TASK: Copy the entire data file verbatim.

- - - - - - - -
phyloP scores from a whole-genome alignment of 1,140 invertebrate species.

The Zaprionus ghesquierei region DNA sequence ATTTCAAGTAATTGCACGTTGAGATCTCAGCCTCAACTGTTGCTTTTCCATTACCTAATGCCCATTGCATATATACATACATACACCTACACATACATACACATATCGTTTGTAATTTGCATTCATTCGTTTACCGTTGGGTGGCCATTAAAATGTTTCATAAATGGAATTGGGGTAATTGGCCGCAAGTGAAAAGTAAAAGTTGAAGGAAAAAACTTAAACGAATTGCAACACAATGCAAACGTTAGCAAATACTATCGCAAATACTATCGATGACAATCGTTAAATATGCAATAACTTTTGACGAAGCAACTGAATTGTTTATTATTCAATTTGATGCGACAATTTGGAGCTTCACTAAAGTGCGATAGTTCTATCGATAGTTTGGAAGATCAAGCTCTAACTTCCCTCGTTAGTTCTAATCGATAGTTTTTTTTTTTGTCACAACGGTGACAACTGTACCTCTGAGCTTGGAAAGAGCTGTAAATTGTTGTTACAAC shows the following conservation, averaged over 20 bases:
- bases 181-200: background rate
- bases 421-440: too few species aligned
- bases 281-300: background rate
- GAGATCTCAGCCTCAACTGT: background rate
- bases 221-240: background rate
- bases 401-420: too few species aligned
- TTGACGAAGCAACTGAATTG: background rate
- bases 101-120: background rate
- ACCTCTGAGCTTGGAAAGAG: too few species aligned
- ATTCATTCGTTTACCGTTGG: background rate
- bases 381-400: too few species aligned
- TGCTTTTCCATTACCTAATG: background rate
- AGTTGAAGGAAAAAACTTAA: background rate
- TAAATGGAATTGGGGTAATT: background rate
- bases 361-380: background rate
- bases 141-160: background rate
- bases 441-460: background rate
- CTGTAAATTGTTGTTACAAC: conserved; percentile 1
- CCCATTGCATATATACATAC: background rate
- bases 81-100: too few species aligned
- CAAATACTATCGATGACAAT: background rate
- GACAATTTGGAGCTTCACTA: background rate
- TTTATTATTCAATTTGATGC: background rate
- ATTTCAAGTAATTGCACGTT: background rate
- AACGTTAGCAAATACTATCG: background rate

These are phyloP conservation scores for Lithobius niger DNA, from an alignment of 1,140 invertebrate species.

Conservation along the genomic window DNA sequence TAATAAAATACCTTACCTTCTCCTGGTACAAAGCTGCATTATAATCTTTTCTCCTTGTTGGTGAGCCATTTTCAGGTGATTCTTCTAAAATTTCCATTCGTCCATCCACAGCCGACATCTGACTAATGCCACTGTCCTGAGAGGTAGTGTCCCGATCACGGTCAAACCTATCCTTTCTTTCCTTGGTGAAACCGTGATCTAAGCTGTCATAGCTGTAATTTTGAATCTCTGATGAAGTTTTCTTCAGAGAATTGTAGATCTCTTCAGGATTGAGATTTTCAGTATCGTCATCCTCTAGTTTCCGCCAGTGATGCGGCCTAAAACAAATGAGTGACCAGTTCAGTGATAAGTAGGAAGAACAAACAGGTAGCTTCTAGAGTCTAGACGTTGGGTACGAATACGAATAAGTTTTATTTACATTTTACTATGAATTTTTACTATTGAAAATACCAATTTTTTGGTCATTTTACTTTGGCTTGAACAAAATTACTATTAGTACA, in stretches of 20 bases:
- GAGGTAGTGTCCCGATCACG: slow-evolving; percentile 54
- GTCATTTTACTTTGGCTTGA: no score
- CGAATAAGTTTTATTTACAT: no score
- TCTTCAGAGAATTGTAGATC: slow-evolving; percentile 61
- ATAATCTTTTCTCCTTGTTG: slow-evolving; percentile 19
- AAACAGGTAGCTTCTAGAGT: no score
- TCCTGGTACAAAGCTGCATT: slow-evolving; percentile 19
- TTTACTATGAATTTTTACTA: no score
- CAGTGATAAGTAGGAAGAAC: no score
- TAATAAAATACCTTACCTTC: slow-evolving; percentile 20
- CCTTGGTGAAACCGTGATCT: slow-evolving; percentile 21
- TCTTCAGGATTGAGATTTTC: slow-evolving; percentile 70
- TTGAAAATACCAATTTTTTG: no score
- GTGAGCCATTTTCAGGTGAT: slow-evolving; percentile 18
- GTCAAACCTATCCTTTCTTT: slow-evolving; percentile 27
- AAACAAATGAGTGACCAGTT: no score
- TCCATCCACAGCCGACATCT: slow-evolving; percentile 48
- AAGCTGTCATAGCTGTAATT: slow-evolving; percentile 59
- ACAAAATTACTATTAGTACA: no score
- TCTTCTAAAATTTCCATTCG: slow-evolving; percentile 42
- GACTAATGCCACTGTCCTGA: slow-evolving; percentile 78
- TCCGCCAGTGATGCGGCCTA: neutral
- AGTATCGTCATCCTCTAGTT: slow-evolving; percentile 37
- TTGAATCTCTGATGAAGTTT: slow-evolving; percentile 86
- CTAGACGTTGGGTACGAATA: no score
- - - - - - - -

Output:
phyloP scores from a whole-genome alignment of 1,140 invertebrate species.

The Zaprionus ghesquierei region DNA sequence ATTTCAAGTAATTGCACGTTGAGATCTCAGCCTCAACTGTTGCTTTTCCATTACCTAATGCCCATTGCATATATACATACATACACCTACACATACATACACATATCGTTTGTAATTTGCATTCATTCGTTTACCGTTGGGTGGCCATTAAAATGTTTCATAAATGGAATTGGGGTAATTGGCCGCAAGTGAAAAGTAAAAGTTGAAGGAAAAAACTTAAACGAATTGCAACACAATGCAAACGTTAGCAAATACTATCGCAAATACTATCGATGACAATCGTTAAATATGCAATAACTTTTGACGAAGCAACTGAATTGTTTATTATTCAATTTGATGCGACAATTTGGAGCTTCACTAAAGTGCGATAGTTCTATCGATAGTTTGGAAGATCAAGCTCTAACTTCCCTCGTTAGTTCTAATCGATAGTTTTTTTTTTTGTCACAACGGTGACAACTGTACCTCTGAGCTTGGAAAGAGCTGTAAATTGTTGTTACAAC shows the following conservation, averaged over 20 bases:
- bases 181-200: background rate
- bases 421-440: too few species aligned
- bases 281-300: background rate
- GAGATCTCAGCCTCAACTGT: background rate
- bases 221-240: background rate
- bases 401-420: too few species aligned
- TTGACGAAGCAACTGAATTG: background rate
- bases 101-120: background rate
- ACCTCTGAGCTTGGAAAGAG: too few species aligned
- ATTCATTCGTTTACCGTTGG: background rate
- bases 381-400: too few species aligned
- TGCTTTTCCATTACCTAATG: background rate
- AGTTGAAGGAAAAAACTTAA: background rate
- TAAATGGAATTGGGGTAATT: background rate
- bases 361-380: background rate
- bases 141-160: background rate
- bases 441-460: background rate
- CTGTAAATTGTTGTTACAAC: conserved; percentile 1
- CCCATTGCATATATACATAC: background rate
- bases 81-100: too few species aligned
- CAAATACTATCGATGACAAT: background rate
- GACAATTTGGAGCTTCACTA: background rate
- TTTATTATTCAATTTGATGC: background rate
- ATTTCAAGTAATTGCACGTT: background rate
- AACGTTAGCAAATACTATCG: background rate

These are phyloP conservation scores for Lithobius niger DNA, from an alignment of 1,140 invertebrate species.

Conservation along the genomic window DNA sequence TAATAAAATACCTTACCTTCTCCTGGTACAAAGCTGCATTATAATCTTTTCTCCTTGTTGGTGAGCCATTTTCAGGTGATTCTTCTAAAATTTCCATTCGTCCATCCACAGCCGACATCTGACTAATGCCACTGTCCTGAGAGGTAGTGTCCCGATCACGGTCAAACCTATCCTTTCTTTCCTTGGTGAAACCGTGATCTAAGCTGTCATAGCTGTAATTTTGAATCTCTGATGAAGTTTTCTTCAGAGAATTGTAGATCTCTTCAGGATTGAGATTTTCAGTATCGTCATCCTCTAGTTTCCGCCAGTGATGCGGCCTAAAACAAATGAGTGACCAGTTCAGTGATAAGTAGGAAGAACAAACAGGTAGCTTCTAGAGTCTAGACGTTGGGTACGAATACGAATAAGTTTTATTTACATTTTACTATGAATTTTTACTATTGAAAATACCAATTTTTTGGTCATTTTACTTTGGCTTGAACAAAATTACTATTAGTACA, in stretches of 20 bases:
- GAGGTAGTGTCCCGATCACG: slow-evolving; percentile 54
- GTCATTTTACTTTGGCTTGA: no score
- CGAATAAGTTTTATTTACAT: no score
- TCTTCAGAGAATTGTAGATC: slow-evolving; percentile 61
- ATAATCTTTTCTCCTTGTTG: slow-evolving; percentile 19
- AAACAGGTAGCTTCTAGAGT: no score
- TCCTGGTACAAAGCTGCATT: slow-evolving; percentile 19
- TTTACTATGAATTTTTACTA: no score
- CAGTGATAAGTAGGAAGAAC: no score
- TAATAAAATACCTTACCTTC: slow-evolving; percentile 20
- CCTTGGTGAAACCGTGATCT: slow-evolving; percentile 21
- TCTTCAGGATTGAGATTTTC: slow-evolving; percentile 70
- TTGAAAATACCAATTTTTTG: no score
- GTGAGCCATTTTCAGGTGAT: slow-evolving; percentile 18
- GTCAAACCTATCCTTTCTTT: slow-evolving; percentile 27
- AAACAAATGAGTGACCAGTT: no score
- TCCATCCACAGCCGACATCT: slow-evolving; percentile 48
- AAGCTGTCATAGCTGTAATT: slow-evolving; percentile 59
- ACAAAATTACTATTAGTACA: no score
- TCTTCTAAAATTTCCATTCG: slow-evolving; percentile 42
- GACTAATGCCACTGTCCTGA: slow-evolving; percentile 78
- TCCGCCAGTGATGCGGCCTA: neutral
- AGTATCGTCATCCTCTAGTT: slow-evolving; percentile 37
- TTGAATCTCTGATGAAGTTT: slow-evolving; percentile 86
- CTAGACGTTGGGTACGAATA: no score